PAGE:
Chris Bell Chris Bell 'A business that makes nothing but money is a poor business.'
- Henry Ford

About Me >>   Bachelor's Degree >>   IT-420 Advanced Information Systems Implementation

SNHU - IT-420 Advanced Information Systems Implementation
Written by: Chris Bell - August, 2014

Technology System Testing

Unit Testing

  1. Subset Test: A subset is a piece of a program that can be tested on its own. This test should be completed as soon as possible rather than waiting for the entire system to be built first. Once it passes through the testing phase the rest of the subset can be built into a program and the entire program will be tested as one.

  2. Unit Test: Multiple subsets come together as a unit or program and function together. For instance, the View Unresolved Requests function needs a home page, results page and a middle page that sends the triggers to and from the database. All of these subsets come together as a unit and function without the user seeing the background programming.

  3. Systems Test: There are many more units that need to be built and tested similar to the View Unresolved Requests unit. The user can also scroll through and see which of their clients have unresolved requests and click to view them. This is a separate unit that needs to be tested. Once all of the units function well together it can be tested in its entirety as well.

Program Testing

  1. Systems Acceptance Test: This is an overall system test conducted by users on a prototype. This lasts longer than a day so that users can penetrate the system and find out what goes wrong. Finding errors is the main goal of the acceptance test so that they can be corrected and the system can be implemented.

  2. Methods and Procedures Test: The methods and procedures of the company, or the company philosophy, will not change. The system needs to be tailored to fit exactly with the current procedures and users will be the perfect people to conduct that test. A new system should always make their jobs easier instead of more difficult.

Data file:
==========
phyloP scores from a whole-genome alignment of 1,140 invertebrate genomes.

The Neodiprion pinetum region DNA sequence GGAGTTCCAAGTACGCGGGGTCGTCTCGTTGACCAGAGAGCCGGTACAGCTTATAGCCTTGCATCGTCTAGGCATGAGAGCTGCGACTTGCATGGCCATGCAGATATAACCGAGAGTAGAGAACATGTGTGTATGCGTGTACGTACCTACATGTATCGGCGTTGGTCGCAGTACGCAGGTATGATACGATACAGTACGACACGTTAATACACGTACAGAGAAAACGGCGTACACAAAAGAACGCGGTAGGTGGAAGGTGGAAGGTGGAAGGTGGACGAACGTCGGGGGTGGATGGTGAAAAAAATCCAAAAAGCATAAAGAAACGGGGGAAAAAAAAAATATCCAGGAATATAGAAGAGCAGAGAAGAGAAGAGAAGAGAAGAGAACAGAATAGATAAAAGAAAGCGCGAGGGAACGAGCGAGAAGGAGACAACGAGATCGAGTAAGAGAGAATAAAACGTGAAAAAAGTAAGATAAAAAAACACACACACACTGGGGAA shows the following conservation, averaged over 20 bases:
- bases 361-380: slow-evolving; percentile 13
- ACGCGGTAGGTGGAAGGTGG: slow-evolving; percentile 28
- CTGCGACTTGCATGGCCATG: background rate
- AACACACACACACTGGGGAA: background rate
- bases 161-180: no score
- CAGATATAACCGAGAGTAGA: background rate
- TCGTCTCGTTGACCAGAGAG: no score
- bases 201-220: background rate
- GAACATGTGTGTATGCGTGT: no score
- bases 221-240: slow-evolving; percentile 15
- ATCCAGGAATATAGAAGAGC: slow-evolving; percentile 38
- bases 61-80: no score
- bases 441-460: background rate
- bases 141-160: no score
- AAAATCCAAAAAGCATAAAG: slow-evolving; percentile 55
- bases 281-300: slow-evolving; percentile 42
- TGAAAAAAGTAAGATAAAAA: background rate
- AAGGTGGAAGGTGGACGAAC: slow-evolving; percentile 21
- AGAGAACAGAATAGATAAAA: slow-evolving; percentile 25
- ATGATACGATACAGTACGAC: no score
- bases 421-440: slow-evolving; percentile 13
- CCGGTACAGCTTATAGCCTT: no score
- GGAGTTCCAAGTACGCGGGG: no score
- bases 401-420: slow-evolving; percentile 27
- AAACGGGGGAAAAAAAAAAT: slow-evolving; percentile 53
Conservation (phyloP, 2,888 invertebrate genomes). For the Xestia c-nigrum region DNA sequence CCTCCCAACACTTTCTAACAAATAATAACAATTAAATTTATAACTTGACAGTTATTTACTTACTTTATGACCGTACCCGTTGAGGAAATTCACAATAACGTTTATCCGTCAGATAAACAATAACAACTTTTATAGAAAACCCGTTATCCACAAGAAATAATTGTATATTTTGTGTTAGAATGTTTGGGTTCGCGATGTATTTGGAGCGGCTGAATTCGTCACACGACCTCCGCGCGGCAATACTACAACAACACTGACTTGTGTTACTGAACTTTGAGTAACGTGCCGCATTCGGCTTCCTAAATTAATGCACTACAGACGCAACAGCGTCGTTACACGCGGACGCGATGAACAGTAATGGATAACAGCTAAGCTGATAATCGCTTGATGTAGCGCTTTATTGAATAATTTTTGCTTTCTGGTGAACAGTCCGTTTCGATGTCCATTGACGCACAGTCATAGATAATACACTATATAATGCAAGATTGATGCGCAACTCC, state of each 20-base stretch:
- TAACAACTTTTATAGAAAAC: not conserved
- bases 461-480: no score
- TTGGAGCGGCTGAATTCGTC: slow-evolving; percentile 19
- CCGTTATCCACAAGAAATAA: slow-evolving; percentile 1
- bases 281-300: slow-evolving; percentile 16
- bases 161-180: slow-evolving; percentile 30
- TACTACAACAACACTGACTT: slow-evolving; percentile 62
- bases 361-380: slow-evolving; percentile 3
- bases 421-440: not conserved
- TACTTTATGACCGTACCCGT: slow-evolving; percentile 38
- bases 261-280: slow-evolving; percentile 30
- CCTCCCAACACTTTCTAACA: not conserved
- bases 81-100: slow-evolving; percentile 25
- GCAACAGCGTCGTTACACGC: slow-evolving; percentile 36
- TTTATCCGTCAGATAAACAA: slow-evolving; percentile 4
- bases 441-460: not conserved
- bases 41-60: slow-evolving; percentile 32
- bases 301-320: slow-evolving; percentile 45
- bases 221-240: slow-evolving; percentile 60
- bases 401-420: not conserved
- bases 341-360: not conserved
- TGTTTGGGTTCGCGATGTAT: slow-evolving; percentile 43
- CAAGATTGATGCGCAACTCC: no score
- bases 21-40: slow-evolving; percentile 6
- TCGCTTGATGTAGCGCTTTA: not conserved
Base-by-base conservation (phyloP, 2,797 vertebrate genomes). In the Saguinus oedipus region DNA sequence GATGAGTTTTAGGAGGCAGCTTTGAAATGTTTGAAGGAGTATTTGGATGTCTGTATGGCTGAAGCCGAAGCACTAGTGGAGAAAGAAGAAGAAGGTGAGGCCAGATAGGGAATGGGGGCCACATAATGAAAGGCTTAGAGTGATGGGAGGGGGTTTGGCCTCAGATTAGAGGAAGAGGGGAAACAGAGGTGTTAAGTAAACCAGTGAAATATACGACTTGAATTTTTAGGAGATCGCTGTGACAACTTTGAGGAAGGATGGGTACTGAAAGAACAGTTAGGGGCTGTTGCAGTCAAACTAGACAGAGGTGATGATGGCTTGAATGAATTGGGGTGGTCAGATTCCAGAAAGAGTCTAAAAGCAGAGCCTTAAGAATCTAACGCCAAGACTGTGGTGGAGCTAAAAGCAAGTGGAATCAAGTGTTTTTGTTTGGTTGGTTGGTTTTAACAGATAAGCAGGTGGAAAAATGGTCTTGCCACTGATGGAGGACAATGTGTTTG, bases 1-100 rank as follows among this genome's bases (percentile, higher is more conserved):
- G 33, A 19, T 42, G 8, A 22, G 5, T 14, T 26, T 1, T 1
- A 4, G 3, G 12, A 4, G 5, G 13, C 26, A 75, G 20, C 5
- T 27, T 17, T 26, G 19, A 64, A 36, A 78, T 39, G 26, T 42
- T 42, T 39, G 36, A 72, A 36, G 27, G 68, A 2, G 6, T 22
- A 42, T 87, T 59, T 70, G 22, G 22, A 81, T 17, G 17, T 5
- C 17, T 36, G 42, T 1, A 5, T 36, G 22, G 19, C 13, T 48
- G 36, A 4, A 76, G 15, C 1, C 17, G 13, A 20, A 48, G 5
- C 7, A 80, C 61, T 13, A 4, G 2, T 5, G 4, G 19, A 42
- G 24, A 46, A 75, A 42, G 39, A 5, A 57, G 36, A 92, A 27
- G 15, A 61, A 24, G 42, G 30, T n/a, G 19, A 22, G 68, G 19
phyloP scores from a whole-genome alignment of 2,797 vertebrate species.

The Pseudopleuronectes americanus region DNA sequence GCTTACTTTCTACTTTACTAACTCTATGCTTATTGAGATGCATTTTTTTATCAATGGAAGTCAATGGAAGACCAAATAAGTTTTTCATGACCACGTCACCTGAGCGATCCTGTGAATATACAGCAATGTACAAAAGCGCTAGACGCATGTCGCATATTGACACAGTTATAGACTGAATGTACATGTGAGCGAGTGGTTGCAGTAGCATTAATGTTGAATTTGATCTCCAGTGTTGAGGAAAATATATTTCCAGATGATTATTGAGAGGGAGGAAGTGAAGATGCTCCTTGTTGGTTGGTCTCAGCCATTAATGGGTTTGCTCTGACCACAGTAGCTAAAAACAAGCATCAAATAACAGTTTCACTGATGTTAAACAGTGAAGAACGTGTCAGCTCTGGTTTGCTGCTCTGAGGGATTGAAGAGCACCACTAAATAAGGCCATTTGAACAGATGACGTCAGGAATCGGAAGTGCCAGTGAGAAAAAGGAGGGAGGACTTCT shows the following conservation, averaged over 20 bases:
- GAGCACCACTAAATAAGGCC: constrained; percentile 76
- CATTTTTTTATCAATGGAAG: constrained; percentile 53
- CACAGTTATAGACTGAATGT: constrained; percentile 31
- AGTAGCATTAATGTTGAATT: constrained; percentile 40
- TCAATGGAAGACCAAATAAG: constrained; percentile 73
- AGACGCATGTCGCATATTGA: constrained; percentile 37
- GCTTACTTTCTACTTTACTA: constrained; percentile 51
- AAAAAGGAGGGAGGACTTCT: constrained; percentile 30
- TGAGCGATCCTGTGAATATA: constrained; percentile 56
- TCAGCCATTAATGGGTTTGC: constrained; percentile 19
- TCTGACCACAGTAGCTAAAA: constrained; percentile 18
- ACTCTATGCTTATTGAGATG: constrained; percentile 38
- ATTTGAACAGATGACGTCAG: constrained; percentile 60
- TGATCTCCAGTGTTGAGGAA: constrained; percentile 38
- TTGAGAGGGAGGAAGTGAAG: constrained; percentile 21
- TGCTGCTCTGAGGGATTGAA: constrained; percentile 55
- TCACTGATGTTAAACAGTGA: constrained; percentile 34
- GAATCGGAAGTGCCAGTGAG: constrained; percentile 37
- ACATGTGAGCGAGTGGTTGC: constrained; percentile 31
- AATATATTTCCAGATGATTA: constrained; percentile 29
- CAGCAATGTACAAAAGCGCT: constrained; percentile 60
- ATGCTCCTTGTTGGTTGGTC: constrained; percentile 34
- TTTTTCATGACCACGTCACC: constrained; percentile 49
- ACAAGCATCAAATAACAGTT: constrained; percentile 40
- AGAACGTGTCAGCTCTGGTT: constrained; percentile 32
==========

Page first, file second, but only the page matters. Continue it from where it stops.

3. Audit Test: The audit test does a final check for errors after the users have completed their testing phase. Auditing isn't a requirement, but it is good practice to insure a quality product over a longer period of time. It forces the IT department to glance over the system each year, or more, to assure its functionality.

Analysts, owners, users and builders are involved in the system testing. Each have their own responsibilities to ensure the system has been tested and approved for implementation. Analysts test the errors and decide the best course of action to fix them. Owners and users test the system as if their using it in their day-to-day routine in order to spot errors and issues that they're having. They also express their likes and dislikes so that, not only problems are fixed, but complaints as well. Overall, the system is for the users and the owner to take the next step in their business venture, so keeping them satisfied is the first objective. Builders, of course, rebuild the programs that found errors and complaints which are the finishing touches of the system.


Whitten, Jeffrey L., & Bentley, Lonnie D. (2007). Systems analysis and design methods, 7th edition. Boston, Mass.: McGraw Hill.